Novell Inc. on Wednesday took the wraps off the latest version of its Nterprise Branch Office software, which lets customers deploy the offering in Linux and Windows environments, as well as in NetWare shops.
Dubbed Nterprise Branch Office 2.0, the package also includes a local GroupWise e-mail server for branches, a Novell ZENworks-supported configuration for distributing applications and better disaster recovery capabilities.
Nterprise Branch Office 1.0 was launched in November 2002 with the goal of reducing the IT costs associated with running a distributed enterprise. The software package runs on a dedicated server at the branch office and allows branch users to plug into file storage, printing resources and e-mail that are all managed centrally.
Using the Lightweight Directory Access Protocol (LDAP), Nterprise Branch Office caches user accounts from the central corporate directory onto the branch server, so the corporate directory doesn’t need to span the entire network. The software, which originally ran only in NetWare environments, also backs data up securely over the WAN.
“The intent is to make it a hands-free server deployment for the branch,” said Matt French, product manager for Nterprise Branch Office for Novell in Provo, Utah. “You put it out there once and it runs.”
By adding the local GroupWise e-mail server, users should be able to reduce their WAN traffic even further, because e-mail that’s intended for users at the same branch office won’t need to travel over the WAN, French noted.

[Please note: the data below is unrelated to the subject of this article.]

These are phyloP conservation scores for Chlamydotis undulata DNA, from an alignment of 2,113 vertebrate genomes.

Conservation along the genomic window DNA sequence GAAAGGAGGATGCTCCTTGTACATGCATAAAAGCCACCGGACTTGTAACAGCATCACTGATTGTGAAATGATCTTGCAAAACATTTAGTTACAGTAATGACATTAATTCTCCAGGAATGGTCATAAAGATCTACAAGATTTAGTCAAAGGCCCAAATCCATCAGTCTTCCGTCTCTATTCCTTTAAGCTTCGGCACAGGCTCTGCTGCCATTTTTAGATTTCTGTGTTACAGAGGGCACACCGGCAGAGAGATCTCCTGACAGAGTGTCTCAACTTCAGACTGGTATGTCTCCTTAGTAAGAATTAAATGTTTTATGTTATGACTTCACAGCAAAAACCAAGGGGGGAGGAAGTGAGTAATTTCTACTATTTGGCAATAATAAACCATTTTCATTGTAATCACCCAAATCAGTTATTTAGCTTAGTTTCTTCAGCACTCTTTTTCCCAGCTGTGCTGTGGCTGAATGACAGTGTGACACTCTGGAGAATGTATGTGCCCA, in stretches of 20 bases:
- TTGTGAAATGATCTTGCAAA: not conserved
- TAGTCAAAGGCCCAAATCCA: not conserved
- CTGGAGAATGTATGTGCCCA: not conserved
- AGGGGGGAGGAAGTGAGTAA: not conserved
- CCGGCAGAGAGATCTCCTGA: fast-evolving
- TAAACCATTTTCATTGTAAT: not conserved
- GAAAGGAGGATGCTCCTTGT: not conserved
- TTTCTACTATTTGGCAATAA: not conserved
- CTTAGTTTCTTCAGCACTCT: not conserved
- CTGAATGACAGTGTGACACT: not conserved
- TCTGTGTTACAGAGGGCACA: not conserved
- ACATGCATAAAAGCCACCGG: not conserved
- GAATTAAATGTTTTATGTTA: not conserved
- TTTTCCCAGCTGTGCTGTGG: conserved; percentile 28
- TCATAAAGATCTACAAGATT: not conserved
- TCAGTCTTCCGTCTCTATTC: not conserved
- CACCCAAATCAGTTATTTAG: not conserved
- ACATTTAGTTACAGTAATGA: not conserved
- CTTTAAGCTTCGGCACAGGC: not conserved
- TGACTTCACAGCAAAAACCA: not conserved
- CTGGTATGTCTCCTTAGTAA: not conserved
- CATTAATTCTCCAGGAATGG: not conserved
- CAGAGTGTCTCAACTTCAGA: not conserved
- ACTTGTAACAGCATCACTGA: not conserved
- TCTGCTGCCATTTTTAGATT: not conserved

Nterprise Branch Office faces three main competitors, according to French. These include Microsoft Corp. with its general purpose Windows 2000 and Windows 2003 server deployments, which still require localized back-up; network attached storage products, which can handle file services, but not print and e-mail; and Citrix, which creates a complete consolidation of computing power at the corporate centre with the drawback that if the WAN goes down, users can’t work.
Dan Kuznetsky, an analyst with Framingham, Mass.-based IDC, noted that serving the remote office has been a major thrust for Novell for some time. “There are opportunities for Novell in finding ways to reduce the complexities of remote branch operations,” he noted, “and to make it possible for organizations to lower their overall costs by having products that don’t require much overall care, or require care that can be delivered across the network from a central location.”
By packaging remote file services, print services, e-mail and disaster recovery into one package, Novell may be more attractive to customers looking for a simple, complete product rather than a series of technically superior point products, Kuznetsky said.